Fresh off winning a prestigious prize in London for her first collection of poetry, Tiphanie Yanique will share her writing Oct. 6 with local residents and University of Houston-Victoria students.
Yanique, winner of the Forward Felix Dennis Prize for her 2015 book “Wife,” also is the author of the novel “Land of Love and Drowning” and short story collection “How to Escape from a Leper Colony.” In 2014, Yanique was named one of the “5 Under 35” authors chosen by the National Book Foundation.
“Being among the finalists for the top poetry prize in England was just incredible and surreal because I’m known mostly as a fiction writer in the U.S.,” she said. “I started out as a poet, so it felt gratifying to be recognized in this really big way for my poetry.”
A professor in the Master of Fine Arts program at the New School in New York City and a graduate of the UH creative writing program, Yanique will be the 92nd author to come to Victoria for the UHV/American Book Review Reading Series. She will talk at noon Oct. 6 in the UHV University West Alcorn Auditorium, 3007 N. Ben Wilson St. The event is free and open to the public.
“Tiphanie Yanique is a rising star in the literary world with a gift for her intimate portrayal of people,” said Jeffrey Di Leo, dean of the UHV School of Arts & Sciences and ABR editor and publisher. “Her stories and poems often are emotionally gripping, and they always are beautifully written. I’m delighted our students and community members will have a chance to visit with her.”
“Wife” explores domestic relationships between husband and wife, parents and children, and siblings. The book challenges the ideas of what words like “wife,” “home” and “family” mean. Yanique explores the complex historical traditions of those terms.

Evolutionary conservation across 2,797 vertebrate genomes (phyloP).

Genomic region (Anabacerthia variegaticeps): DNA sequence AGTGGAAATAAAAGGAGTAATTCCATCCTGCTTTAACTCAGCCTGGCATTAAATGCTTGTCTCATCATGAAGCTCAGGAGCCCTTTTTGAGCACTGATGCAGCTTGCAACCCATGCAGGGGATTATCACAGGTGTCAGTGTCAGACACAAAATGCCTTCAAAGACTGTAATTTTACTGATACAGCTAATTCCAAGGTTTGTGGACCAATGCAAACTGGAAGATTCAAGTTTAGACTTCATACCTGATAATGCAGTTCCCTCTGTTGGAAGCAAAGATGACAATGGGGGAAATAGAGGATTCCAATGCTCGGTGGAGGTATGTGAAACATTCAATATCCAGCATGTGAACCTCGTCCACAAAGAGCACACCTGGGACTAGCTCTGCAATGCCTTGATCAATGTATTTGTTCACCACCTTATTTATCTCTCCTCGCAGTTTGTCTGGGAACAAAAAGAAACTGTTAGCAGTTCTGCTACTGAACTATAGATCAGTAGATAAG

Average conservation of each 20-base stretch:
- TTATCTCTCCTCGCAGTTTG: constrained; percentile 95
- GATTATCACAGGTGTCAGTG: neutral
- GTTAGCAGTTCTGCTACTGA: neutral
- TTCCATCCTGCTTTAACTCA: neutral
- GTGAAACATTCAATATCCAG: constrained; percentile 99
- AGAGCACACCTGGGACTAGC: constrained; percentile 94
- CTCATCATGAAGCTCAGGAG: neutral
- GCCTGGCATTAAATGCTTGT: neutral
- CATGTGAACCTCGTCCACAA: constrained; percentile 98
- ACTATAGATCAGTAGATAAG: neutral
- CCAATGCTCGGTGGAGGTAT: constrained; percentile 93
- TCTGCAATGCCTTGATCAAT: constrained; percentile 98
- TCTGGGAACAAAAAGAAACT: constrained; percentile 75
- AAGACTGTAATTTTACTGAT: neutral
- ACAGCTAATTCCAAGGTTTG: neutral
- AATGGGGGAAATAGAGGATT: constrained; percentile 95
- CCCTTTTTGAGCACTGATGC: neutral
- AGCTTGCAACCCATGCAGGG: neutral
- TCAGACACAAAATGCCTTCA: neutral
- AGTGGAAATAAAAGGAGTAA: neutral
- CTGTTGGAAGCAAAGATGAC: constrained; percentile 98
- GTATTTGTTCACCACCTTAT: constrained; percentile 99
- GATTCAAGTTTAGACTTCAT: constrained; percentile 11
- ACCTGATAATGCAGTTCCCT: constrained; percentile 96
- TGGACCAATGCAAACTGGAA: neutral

She accepted the Felix Dennis Prize Sept. 20 at London’s Royal Festival Hall. Malika Booker, a writer, multidisciplinary artist and chair of this year’s judging panel, presented her with the prize.
“‘Wife’ is a generous and witty book, an agile exploration of the many relationships within marriage,” Booker said at the ceremony. “She has written a delightful exploration of the tensions and complexity of matrimony, in language that’s deceptively simple.”
Yanique said even by definition, wives are secondary to the primary spousal unit of husbands.
“I think it’s an important book because it’s about a specific kind of womanhood that I think in our culture is often a secondary figure,” Yanique said. “In our role as wives, our careers and a lot of our values, especially those that are about strength and striving, are sometimes made to be put into the background. It’s an unusual institution for a woman in the modern era.”
Yanique is a native of the U.S. Virgin Islands, the setting for “Land of Love and Drowning.” The novel chronicles three generations of an island family from 1916 to the 1970s.